Monday, 5 September 2016

[#47] John Tolan, ‘The First Imposition of a Badge on European Jews: The English Royal Mandate of 1218’, in Douglas Pratt et. al. (eds.), The Character of Christian-Muslim Encounter: Essays in Honour of David Thomas (Leiden, 2015), pp. 145-166.

Nota bene: This essay is available via Professor Tolan’s academia.edu page.

Academic Entry:

Survey of the evidence relating to the tabula in medieval England.

General Entry:

I am frequently, and consistently, disappointed by the state of scholarship on the English Church and England’s medieval Jews. Where some first rate work has been produced for other European countries (particularly Spain), in the case of England the literature is very limited (e.g. Edwards: 2003). So when somebody recently asked me about sources for medieval Anglo-Jewry and wanting to look at the relations between Church and Jews I was at a loss to recommend something other than this paper, which is the one of the few pieces of serious scholarship in this area. This essay explores the context and implications of the imposition upon Anglo-Jewry of the so-called tabula which was to represent the two tablets of Mosaic Law. Now I should point out that this point that I am of the H. G. Richardson school of thought when it comes to the tabula, in that I argue that the order was a token gesture which was widely flaunted, so I approach this article from that perspective.

In this essay, Tolan starts with a survey of the arguments and the contemporary situation in England in the aftermath of King John’s death and the First Baronial Revolt. I have to say that this is the least successful element of Tolan’s article because I think that the argument was to focused upon the tabula. For me the more interesting thing is that the tabula was the only serious concession which was to survive throughout the thirteenth century that was made by the Regency government to the Church and I would have liked to have seen something upon the reasons for this (or my argument put down at least). Following on from this, Tolan begins his discussion of the exemptions which were purchased by the Jews, and the reaction of the Church to those. This essay concludes with a discussion of the implications of the 1253 Statute of the Jewry and I find this to be a lucid and convincing argument. Finally, Tolan includes several caricatures of Jews wearing the tabula and I find this to be very disappointing because, there is no context given and, in the case of one of the Rochester Chronicle caricatures, the text doesn’t really fit with the image (as can be seen by actually accessing the chronicle – something I strongly recommend as it’s beautiful). There are, however, a couple of things that I would like to see in future discussions of this nature. First, I think that integrating the work of art historians, like Sara Lipton, who argue that one reason for the imposition of the badge in England so early was a reaction to the fact that Anglo-Jewry did not develop a distinctive dress code – not a discussion I know enough about to intervene in, but interesting nonetheless. Second,  I also think that the argument in this article could be refined further, and even expanded, on the basis of Rebecca Rist’s recent study of Papal-Jewish relations (Rist: 2016). Overall, however, I think that this is a superb article which is well worth a read.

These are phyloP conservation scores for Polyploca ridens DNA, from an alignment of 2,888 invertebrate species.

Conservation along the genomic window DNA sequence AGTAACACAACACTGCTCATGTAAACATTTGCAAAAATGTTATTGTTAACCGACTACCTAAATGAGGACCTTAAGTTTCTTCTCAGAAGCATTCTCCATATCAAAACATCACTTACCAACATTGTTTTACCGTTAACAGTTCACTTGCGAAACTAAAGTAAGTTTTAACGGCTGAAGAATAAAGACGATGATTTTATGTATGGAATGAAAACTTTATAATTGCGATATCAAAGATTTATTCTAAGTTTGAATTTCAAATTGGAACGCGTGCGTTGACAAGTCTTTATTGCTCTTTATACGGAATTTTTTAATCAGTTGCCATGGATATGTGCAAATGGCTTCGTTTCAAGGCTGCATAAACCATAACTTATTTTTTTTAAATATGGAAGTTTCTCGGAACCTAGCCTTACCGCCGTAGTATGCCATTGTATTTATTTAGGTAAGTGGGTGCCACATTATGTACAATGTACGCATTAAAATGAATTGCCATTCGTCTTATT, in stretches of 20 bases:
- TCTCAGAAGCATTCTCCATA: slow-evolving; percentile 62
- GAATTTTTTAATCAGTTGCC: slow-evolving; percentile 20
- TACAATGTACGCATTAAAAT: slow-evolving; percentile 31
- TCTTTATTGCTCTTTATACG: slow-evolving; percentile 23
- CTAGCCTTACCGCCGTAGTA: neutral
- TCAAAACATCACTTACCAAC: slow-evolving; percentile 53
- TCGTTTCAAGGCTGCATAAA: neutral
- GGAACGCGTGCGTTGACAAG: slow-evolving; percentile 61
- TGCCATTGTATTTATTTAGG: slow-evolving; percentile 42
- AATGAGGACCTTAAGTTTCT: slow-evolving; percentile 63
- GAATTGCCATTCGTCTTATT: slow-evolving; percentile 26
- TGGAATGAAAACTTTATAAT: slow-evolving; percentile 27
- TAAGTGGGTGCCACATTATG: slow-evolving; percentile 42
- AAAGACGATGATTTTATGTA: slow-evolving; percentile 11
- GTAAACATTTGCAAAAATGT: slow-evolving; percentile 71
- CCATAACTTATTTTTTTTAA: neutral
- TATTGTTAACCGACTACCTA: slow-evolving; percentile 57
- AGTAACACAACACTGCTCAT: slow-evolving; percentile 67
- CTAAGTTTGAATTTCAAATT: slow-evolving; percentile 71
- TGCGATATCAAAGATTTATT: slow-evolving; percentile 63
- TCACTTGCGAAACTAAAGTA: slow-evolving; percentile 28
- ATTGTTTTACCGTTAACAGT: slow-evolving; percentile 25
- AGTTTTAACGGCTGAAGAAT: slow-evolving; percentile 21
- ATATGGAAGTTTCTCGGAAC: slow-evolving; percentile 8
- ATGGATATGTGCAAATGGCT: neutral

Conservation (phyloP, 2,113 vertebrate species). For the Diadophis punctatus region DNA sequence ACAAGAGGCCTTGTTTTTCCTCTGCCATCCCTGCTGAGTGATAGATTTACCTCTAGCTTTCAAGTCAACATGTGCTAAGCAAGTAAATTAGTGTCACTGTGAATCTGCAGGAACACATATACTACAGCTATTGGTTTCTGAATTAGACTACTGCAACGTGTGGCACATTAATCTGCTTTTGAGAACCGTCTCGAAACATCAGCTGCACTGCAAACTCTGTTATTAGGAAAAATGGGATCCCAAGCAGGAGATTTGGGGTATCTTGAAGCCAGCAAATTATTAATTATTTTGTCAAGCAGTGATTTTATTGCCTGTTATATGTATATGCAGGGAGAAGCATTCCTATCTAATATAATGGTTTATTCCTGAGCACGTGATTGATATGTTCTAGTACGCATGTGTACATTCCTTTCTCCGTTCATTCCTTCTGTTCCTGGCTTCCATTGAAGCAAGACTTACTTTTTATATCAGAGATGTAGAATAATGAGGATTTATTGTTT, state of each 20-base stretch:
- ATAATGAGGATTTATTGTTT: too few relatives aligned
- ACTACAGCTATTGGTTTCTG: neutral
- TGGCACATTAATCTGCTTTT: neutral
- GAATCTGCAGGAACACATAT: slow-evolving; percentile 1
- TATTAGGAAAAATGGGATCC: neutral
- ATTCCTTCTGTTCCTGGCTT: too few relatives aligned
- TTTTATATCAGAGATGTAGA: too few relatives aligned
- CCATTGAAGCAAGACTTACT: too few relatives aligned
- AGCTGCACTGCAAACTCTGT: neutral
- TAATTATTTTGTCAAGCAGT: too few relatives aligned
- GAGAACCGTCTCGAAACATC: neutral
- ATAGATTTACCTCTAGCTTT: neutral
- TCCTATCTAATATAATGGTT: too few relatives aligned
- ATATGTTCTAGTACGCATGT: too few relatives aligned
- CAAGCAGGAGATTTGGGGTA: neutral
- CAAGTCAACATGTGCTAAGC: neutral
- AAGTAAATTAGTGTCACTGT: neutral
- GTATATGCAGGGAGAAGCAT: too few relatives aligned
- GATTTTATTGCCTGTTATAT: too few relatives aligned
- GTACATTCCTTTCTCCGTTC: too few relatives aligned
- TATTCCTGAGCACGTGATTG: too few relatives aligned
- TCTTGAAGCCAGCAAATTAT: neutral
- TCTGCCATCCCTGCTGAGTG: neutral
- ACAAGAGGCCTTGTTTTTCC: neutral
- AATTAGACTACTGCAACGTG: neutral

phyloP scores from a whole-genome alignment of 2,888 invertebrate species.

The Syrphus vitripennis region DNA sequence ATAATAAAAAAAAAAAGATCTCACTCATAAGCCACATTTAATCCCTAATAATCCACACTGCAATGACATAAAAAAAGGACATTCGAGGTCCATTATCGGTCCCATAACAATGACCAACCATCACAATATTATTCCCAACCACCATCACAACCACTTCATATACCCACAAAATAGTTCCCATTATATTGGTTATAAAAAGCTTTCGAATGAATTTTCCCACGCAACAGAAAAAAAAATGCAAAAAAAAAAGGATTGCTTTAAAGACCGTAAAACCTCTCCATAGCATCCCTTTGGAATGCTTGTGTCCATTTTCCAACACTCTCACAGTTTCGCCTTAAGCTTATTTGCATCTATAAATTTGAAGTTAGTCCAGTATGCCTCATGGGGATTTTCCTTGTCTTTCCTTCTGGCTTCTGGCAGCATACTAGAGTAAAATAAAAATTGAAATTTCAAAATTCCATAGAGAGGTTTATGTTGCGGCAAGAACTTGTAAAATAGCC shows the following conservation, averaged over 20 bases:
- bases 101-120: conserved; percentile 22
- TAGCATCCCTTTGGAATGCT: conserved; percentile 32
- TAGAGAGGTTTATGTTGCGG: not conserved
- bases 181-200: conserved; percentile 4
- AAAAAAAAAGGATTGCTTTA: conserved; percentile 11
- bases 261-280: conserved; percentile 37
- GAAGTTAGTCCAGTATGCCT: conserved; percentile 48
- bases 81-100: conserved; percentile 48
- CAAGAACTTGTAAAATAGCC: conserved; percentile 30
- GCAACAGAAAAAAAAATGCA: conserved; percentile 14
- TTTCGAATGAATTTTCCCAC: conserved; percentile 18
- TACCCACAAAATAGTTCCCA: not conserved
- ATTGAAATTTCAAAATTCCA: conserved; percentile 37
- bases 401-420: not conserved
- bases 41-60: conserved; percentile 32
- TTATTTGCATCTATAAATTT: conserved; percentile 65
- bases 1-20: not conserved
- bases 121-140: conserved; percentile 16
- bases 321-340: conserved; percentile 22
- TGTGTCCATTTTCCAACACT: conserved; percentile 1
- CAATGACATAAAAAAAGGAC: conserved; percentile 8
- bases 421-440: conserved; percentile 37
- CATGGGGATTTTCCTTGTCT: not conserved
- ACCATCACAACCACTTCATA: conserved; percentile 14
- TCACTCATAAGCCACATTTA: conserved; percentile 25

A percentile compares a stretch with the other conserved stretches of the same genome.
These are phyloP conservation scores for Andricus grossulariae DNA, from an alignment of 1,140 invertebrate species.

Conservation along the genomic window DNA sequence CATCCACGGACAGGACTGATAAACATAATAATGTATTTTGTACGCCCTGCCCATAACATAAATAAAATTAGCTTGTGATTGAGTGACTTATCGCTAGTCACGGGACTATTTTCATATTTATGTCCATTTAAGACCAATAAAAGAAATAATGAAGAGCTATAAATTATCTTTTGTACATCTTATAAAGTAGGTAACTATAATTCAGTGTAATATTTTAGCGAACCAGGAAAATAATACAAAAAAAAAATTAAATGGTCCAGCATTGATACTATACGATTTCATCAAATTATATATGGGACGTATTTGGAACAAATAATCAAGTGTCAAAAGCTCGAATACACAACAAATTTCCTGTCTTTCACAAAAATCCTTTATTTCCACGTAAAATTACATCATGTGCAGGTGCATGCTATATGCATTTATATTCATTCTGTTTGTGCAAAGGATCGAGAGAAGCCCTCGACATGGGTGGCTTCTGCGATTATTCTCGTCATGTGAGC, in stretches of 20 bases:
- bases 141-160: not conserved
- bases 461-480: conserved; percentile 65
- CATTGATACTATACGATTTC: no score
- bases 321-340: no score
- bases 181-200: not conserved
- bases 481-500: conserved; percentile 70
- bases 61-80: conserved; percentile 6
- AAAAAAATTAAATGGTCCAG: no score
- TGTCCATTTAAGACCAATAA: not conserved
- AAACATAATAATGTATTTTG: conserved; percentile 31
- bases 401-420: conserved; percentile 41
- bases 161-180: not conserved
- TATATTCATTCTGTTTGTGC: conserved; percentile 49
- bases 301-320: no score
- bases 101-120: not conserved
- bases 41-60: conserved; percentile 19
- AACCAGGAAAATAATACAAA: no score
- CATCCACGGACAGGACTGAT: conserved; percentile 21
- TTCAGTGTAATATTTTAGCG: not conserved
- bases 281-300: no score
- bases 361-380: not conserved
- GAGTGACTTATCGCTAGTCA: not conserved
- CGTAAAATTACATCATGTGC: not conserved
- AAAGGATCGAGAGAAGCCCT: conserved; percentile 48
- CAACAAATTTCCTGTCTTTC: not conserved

Work Cited:

John Edwards, ‘The Church and the Jews in Medeival England’, in Patricia Skinner (ed.), Jews in Medieval Britain (Woodbridge, 2003), pp. 85-95.

Rebecca Rist, Popes and Jews, 1095-1291 (Oxford, 2016).


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